On a recent evening, I checked out the Wayne State campus, and was happy to see students walking around, lights on in buildings, and Old Main, a building I took classes in 40 years ago, looking good. For me, it was a way to shift gears and get in tune with my old hometown. I spent the past year writing a canoe/kayak guide to Michigan, and spent much of my time in backwoods towns.
I'm now at work on a guidebook to Detroit, which will give me a chance to take a good look at my old haunts and see how things have changes, some for the better. There's a lot of great stuff to say about Detroit, especially lately. I was a bit amazed to see The New York Times do a story on Slows Barbecue in Detroit. Too often the national media shows up, takes a couple of pictures of the abandoned Michigan Central Depot and old auto plants, as a way to show the city's decline.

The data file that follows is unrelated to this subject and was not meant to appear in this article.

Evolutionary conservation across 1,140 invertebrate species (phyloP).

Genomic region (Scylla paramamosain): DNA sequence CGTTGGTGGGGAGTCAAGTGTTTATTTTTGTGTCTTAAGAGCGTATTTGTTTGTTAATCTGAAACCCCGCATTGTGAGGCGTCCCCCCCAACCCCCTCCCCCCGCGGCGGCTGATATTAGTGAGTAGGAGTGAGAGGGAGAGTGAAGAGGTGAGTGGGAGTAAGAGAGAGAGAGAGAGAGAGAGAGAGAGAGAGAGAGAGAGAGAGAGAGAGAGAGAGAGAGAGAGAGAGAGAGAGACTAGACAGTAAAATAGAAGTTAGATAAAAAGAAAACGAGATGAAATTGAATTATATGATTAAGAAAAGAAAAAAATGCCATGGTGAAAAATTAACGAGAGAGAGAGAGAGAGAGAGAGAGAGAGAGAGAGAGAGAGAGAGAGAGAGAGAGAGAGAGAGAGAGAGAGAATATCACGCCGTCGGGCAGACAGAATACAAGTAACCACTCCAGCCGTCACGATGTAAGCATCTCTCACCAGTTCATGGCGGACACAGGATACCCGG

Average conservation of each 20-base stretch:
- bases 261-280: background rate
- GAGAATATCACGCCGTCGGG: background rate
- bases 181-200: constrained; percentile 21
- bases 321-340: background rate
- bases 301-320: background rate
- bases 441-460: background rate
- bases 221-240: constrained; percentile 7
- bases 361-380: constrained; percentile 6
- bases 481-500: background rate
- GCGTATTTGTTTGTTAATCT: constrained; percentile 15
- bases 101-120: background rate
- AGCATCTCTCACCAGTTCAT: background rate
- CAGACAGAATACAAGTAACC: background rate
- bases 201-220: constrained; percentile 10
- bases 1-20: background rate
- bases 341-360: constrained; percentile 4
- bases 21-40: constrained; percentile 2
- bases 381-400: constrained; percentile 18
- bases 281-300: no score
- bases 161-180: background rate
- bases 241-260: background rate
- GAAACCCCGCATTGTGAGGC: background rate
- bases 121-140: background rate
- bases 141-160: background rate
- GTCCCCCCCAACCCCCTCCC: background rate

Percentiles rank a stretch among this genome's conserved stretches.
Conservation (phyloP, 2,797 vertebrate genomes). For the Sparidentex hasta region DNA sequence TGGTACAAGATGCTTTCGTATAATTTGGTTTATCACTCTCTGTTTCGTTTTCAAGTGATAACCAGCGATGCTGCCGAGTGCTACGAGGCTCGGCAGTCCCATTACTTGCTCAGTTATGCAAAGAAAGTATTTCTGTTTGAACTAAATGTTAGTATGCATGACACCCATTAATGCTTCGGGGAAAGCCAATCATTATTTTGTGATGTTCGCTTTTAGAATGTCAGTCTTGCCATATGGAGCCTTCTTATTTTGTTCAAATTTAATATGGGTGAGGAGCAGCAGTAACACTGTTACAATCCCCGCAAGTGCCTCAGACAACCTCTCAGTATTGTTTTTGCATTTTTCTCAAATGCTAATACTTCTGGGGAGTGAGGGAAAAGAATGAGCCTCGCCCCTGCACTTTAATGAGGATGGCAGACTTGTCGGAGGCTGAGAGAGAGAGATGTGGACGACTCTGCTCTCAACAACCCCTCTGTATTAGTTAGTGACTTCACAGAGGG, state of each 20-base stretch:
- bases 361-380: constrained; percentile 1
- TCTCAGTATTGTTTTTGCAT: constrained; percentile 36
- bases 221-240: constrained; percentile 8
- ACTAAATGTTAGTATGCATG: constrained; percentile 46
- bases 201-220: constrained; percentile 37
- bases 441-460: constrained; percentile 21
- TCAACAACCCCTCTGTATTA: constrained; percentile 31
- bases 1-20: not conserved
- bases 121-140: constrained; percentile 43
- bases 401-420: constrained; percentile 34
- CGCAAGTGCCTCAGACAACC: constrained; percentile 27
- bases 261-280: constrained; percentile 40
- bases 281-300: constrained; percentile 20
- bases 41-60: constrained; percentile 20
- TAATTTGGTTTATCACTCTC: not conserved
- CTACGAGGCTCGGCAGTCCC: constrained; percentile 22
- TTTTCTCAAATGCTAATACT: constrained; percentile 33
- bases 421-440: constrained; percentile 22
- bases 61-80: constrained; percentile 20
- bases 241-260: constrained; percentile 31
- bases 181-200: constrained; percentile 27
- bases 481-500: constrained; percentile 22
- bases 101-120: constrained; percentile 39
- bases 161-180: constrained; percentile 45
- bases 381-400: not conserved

I've got a great opportunity to tell Detroit's story, and I'm going to take advantage of it. But I'm going to be honest. I was near Wayne State to have dinner at the venerable Mario's restaurant. The service is still top notch, but lobster night drew my wife and I there for dinner. We got there about 7 p.m. and they were out of it. It was a bit off putting. If you're going to advertise something, you've got to step up to the plate and do it. I'll go back, but I won't suck for lobster night again.